According to Roberts, Col. Booth of the USACOE also visited several renourishment sites where easements were not granted.
“Homeowners expressed concern about some of the specific language in the easement documents,” said Roberts. “Col. Booth has forwarded those concerns to our headquarters for their consideration.”
Pinellas Beach Renourishment and Environmental and Economic Gems
For Pinellas County, where some of Florida’s beach nourishment projects first began to stall, this issue hits home. Advocates consider beach renourishment a vital part of protecting the expansive coastline — for both economic and ecological reasons.
“Beaches in Florida, they’re economic engines and environmental gems,” said Uchino. “They are the number one identifier of Florida’s brand. Not only that, healthy beaches provide habitat for a lot of endangered species… so there are a lot of benefits here [to have healthy beaches] and a lot of potential negative consequences for inaction.”
Healthy beaches are a massive economic draw to Florida, bringing in roughly $56 billion dollars annually, according to Florida’s Department of Environmental Protection. They also help protect property and families from storm surges and hurricanes. Numerous species of threatened and endangered plants and animals, such as sea turtles, nesting shorebirds, and plant life, use the beaches and dunes. According to Uchino, if the Florida House of Representatives and the ACOE cannot reach a deal, Florida’s economy and wildlife could soon get severely impacted.
What is the Beach Renourishment Memorial?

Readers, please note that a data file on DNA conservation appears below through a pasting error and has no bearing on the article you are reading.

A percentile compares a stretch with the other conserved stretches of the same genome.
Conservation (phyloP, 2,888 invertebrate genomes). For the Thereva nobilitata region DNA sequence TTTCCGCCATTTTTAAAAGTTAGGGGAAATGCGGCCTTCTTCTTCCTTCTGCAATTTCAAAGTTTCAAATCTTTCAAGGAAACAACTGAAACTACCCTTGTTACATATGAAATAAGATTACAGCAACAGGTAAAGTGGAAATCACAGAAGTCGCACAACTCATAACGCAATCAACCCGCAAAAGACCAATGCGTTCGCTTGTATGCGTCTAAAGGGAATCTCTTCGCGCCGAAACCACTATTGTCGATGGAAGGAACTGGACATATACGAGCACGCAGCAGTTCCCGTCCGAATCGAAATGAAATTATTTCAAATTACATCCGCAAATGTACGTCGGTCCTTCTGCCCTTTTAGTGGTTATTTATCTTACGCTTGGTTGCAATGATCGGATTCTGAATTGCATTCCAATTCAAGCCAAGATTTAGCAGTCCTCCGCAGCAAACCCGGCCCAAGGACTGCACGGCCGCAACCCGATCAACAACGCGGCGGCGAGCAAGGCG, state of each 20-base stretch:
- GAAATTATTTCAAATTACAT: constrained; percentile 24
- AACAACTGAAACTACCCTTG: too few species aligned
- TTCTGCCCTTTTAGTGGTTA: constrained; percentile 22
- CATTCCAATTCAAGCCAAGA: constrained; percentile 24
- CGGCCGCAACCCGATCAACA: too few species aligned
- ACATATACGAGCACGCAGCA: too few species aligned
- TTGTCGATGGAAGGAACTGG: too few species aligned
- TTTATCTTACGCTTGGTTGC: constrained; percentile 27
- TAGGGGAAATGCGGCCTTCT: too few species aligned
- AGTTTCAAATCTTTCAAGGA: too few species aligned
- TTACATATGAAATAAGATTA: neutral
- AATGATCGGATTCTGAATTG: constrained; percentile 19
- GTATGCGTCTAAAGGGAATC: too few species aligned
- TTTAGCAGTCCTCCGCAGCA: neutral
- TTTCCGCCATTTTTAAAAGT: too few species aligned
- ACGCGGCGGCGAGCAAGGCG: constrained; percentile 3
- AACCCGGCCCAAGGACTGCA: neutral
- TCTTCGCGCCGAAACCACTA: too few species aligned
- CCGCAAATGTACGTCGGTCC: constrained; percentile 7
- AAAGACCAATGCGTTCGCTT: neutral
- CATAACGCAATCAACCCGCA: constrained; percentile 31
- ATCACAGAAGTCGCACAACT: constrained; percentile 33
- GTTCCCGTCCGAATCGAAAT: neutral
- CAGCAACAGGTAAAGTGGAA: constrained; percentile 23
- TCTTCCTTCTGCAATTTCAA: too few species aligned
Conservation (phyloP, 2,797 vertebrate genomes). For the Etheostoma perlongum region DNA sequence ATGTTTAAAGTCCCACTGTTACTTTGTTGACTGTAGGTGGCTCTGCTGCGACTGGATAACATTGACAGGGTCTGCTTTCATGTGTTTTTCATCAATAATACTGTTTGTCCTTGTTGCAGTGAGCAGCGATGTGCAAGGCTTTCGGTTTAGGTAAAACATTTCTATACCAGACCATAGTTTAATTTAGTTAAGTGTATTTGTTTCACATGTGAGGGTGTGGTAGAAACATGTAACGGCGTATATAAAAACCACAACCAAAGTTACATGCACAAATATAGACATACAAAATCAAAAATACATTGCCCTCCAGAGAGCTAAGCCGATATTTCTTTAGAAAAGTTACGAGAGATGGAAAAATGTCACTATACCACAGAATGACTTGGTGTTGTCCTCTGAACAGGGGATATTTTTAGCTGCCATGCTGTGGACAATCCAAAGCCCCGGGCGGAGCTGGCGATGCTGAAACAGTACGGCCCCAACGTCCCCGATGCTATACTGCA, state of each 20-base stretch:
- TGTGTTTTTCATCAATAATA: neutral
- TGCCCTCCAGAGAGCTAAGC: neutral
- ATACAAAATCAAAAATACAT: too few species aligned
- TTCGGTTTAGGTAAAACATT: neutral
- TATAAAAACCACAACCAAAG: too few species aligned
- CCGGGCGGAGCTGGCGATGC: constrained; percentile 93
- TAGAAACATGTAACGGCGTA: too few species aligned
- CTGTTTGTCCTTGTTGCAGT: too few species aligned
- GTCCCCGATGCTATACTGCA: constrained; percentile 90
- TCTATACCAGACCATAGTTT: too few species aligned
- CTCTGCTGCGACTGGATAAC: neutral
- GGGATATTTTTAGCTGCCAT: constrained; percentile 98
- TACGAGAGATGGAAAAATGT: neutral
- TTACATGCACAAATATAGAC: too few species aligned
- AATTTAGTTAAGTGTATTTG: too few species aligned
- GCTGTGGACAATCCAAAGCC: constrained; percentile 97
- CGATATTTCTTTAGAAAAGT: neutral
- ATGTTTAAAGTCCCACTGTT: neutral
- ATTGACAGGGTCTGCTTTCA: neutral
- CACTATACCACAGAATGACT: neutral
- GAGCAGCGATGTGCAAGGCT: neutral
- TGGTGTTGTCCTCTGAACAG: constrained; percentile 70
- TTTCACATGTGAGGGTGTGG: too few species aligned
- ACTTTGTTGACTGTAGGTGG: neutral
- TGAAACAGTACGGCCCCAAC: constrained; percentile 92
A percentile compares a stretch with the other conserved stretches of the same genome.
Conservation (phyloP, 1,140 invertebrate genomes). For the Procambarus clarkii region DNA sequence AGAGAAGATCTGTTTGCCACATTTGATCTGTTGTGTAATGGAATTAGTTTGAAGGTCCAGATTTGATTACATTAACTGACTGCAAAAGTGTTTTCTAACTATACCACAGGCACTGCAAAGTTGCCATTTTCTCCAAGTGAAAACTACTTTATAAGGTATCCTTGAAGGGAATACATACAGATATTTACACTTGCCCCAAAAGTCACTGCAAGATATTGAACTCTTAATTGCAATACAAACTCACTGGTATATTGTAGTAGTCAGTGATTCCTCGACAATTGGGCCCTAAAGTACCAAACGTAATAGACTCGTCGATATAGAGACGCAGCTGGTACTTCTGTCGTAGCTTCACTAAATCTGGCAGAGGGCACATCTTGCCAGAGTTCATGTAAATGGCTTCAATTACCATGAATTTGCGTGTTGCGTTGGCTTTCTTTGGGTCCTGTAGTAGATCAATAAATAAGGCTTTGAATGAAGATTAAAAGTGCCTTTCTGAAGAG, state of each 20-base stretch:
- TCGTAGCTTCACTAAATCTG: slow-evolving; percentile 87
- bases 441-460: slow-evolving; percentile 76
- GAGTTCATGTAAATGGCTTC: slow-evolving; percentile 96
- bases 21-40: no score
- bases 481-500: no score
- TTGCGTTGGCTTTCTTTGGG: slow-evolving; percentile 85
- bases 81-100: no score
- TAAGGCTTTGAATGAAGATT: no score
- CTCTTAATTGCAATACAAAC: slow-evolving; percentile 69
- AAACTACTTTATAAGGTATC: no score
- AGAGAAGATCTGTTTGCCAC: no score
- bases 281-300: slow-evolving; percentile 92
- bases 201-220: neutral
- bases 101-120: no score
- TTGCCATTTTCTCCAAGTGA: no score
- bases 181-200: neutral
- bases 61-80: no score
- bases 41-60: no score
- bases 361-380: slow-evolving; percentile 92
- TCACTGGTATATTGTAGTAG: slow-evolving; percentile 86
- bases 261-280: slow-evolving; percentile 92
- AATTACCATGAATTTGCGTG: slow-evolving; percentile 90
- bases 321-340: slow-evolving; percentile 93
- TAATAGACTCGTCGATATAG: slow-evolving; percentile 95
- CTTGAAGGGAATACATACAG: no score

The creation of the memorial followed. A memorial is a petition that summarizes important information for the federal government. This Memorial does so regarding Florida’s beach renourishment projects. Both Republicans and Democrats in the Florida House of Representatives support this, a rare move in Florida’s recent political history.
Uchino met with House Representative and environmental scientist Lindsay Cross regarding the issue and the possible ecological and economic effects that follow. The idea of drafting a memorial was born. In a statement released by the Office of Representative Cross, she states:
“Our local partners are working hard to maintain these beaches that drive our local economies and we need our federal partners to support these efforts. With a change in federal policy, we’ll have the ability to rebuild our battered shorelines, safeguard our infrastructure, improve our resiliency, and enjoy a day at the beach.”
Widespread support of the memorial that crossed political lines followed. This led to a seemingly united effort to urge Congress to make the USACOE take Florida’s unique legislation into account when ruling whether beach renourishment projects comply.
“We have support from both Republicans and Democrats in the House, congressional side too, because this policy affects so many that it crosses political boundaries,” said Uchino. “Democrat, Republican, it doesn’t matter on this particular issue. It’s affecting us all.
What’s Next for Pinellas Beaches?
According to Uchino, the memorial now will continue to the Florida Senate. Its supporters hope it gains more support as time goes on, leading to action from the federal government. In the meantime, the ACOE is standing by its move to create a more streamlined system of managing renourishment projects across the United States.
However, in Florida, the USACOE policy regarding beach renourishment will continue to get pushback from locals.
“I don’t think this can be overstated how critical it is [the completion of beach renourishment projects] to the state, ” said Uchino. “I would hate to jeopardize all of the investment and time, money and effort spent on keeping Florida beaches some of the best in the world just because of a rigid policy interpretation.”